Jump to content

Attention: In order to reply to messages, create topics, have access to other features of the community you must sign up for an account.
Sign in to follow this  
Trainspotter

MTA getting gouged on bus fuel by Sprague Energy Corp.

Recommended Posts

MTA getting gouged on bus fuel by Sprague Energy Corp.

BY PETE DONOHUE

DAILY NEWS STAFF WRITER

September 22nd 2008

 

barge_photo.jpg

Sprague Energy Corp. fuel barge

 

The MTA's bus fuel costs are skyrocketing by $26 million - more than triple what the cash-strapped authority paid last year - after it got caught in a no-win contract negotiation, the Daily News has learned.

 

Not a single company had submitted bids to supply fuel to city bus depots by the Aug. 21 deadline, leaving only three weeks until the existing contract expired, according to a Metropolitan Transportation Authority staff summary obtained by The News.

 

Faced with the possibility of running out of fuel, the MTA asked Sprague Energy Corp., its existing supplier, to agree to a contract extension.

 

Sprague, of New Hampshire, saw an opportunity.

 

The company demanded that the MTA more than triple its pay rate - and commit to buying a full year's supply of the hard-to-get fuel, according to the summary of a contract signed by Sprague and the MTA subsidiary, NYC Transit.

 

"Sprague, while agreeing to continue to supply the product, insisted upon revisions to the terms of the contract that are quite onerous," the summary states.

 

MTA buses run on a rare fuel that must be specially refined: ultralow-sulfur kerosene No. 1. There are no pipelines to carry it, so it has to be shipped by barge and then distributed by tanker trucks.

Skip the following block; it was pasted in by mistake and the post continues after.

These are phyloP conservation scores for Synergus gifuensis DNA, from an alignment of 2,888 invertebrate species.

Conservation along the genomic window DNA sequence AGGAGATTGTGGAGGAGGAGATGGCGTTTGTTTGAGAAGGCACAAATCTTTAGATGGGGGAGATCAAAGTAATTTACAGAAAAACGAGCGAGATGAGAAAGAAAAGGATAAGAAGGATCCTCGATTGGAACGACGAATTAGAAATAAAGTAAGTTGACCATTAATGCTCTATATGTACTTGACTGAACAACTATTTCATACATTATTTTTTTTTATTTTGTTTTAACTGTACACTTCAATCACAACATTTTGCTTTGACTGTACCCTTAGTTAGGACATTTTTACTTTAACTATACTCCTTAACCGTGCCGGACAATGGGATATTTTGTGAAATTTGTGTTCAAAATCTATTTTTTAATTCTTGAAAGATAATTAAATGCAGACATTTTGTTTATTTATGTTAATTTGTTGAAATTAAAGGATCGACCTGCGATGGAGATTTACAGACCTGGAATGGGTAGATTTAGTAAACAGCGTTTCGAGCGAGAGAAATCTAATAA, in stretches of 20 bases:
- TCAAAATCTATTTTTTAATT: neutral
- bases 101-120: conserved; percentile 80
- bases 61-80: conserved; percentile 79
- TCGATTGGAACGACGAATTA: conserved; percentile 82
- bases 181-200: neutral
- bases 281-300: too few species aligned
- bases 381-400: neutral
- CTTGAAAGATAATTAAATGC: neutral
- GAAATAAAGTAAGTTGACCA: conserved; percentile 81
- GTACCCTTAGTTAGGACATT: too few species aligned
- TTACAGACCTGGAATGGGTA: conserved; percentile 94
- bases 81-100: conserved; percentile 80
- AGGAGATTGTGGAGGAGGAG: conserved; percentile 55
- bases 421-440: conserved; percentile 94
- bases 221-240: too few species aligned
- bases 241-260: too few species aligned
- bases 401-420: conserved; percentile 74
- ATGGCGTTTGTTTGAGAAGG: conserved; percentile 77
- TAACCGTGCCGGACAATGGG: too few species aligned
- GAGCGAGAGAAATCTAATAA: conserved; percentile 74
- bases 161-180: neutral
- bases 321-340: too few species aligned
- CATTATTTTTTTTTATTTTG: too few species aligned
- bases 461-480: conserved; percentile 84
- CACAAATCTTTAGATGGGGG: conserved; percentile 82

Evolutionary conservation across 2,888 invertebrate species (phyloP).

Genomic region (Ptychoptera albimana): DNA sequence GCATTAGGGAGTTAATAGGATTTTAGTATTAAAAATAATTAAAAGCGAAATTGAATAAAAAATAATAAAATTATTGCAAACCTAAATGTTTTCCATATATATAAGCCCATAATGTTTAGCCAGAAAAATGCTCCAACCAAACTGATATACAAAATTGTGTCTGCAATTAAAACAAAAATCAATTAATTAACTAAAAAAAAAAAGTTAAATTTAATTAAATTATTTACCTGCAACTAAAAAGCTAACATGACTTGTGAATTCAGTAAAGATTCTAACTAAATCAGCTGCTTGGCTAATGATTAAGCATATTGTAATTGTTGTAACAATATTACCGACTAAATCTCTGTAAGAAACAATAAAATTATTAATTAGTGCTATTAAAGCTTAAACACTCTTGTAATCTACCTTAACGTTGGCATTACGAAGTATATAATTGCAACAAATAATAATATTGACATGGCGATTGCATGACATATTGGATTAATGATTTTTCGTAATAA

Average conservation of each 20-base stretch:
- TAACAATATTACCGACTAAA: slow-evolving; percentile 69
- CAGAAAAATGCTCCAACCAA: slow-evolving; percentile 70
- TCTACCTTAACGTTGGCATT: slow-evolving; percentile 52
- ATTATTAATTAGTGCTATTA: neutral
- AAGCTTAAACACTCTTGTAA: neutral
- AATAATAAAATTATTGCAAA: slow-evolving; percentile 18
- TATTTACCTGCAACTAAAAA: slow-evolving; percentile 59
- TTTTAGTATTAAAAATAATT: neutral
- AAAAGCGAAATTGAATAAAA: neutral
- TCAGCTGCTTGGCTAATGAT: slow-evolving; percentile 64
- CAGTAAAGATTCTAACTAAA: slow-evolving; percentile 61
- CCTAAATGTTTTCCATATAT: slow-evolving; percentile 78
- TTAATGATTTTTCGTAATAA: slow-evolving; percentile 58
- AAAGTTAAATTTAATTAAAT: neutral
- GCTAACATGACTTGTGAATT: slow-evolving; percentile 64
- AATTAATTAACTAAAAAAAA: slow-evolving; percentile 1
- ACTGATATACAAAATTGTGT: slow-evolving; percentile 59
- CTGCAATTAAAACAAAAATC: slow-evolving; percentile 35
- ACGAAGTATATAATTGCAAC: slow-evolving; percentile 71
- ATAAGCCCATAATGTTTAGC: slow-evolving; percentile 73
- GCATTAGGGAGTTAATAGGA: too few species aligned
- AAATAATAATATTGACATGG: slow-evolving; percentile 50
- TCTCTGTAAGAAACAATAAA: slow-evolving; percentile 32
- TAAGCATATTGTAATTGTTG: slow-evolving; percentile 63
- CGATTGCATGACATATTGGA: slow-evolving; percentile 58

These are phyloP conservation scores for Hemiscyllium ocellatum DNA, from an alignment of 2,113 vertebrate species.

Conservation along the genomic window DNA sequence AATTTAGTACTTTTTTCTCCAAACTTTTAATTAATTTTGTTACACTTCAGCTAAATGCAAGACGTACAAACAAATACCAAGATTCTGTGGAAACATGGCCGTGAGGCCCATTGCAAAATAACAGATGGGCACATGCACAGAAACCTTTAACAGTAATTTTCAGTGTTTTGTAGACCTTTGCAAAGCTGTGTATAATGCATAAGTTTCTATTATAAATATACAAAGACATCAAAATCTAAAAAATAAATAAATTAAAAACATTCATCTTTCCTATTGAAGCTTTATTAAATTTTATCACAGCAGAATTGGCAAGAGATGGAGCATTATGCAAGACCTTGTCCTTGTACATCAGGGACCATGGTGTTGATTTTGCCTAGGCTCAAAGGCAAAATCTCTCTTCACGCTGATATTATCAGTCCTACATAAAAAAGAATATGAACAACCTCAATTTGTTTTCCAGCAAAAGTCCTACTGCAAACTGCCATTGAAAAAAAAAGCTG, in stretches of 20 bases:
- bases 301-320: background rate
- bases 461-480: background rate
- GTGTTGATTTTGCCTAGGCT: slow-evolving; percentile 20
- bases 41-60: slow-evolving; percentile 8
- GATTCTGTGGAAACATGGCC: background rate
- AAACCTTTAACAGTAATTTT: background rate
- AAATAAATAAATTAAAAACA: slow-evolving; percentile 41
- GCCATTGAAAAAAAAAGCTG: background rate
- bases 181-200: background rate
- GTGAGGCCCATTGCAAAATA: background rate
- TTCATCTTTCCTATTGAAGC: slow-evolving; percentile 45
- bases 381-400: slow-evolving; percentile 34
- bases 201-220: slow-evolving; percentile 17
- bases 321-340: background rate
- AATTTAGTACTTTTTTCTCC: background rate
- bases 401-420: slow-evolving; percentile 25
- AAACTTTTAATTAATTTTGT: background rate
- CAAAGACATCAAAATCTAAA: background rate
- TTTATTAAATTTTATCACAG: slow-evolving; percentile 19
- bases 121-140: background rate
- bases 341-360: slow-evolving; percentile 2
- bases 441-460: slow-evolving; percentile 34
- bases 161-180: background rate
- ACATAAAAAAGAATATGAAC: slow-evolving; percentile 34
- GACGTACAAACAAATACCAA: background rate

The increased costs are mainly for the delivery and storage of the fuel, and largely unrelated to the price of oil.

 

The trouble began when transit execs mistakenly expected that multiple firms would vie for the job of supplying the MTA with its bus fuel - work Sprague has done since 2000.

 

"The decision of suppliers not to bid on this lucrative contract left us in a situation where, to secure an uninterrupted supply of fuel for our continued operations, we had to exercise this very costly option," NYC Transit spokesman Paul Fleuranges said yesterday.

 

In the end, Sprague increased its per-gallon fee, known as the "fixed differential," to about 73 cents, up from about 21 cents.

 

The one-year $206.6 million deal gives Sprague $36.5 million in differential payments - up from $10.6 million last year.

 

This price spike comes as the MTA is already bracing for a massive projected budget gap next year that administrators say will force them to raise fares and tolls.

 

Over the next year, the MTA will test another fuel - ultralow-sulfur diesel No. 2 - that is used by many other transit agencies and is easier and cheaper to transport.

 

The goal, Fleuranges said, is "to ensure that this never happens again."

Share this post


Link to post
Share on other sites

Join the conversation

You can post now and register later. If you have an account, sign in now to post with your account.

Guest
Reply to this topic...

×   Pasted as rich text.   Restore formatting

  Only 75 emoji are allowed.

×   Your link has been automatically embedded.   Display as a link instead

×   Your previous content has been restored.   Clear editor

×   You cannot paste images directly. Upload or insert images from URL.

Sign in to follow this  


×
×
  • Create New...

Important Information

By using this site, you agree to our Terms of Use.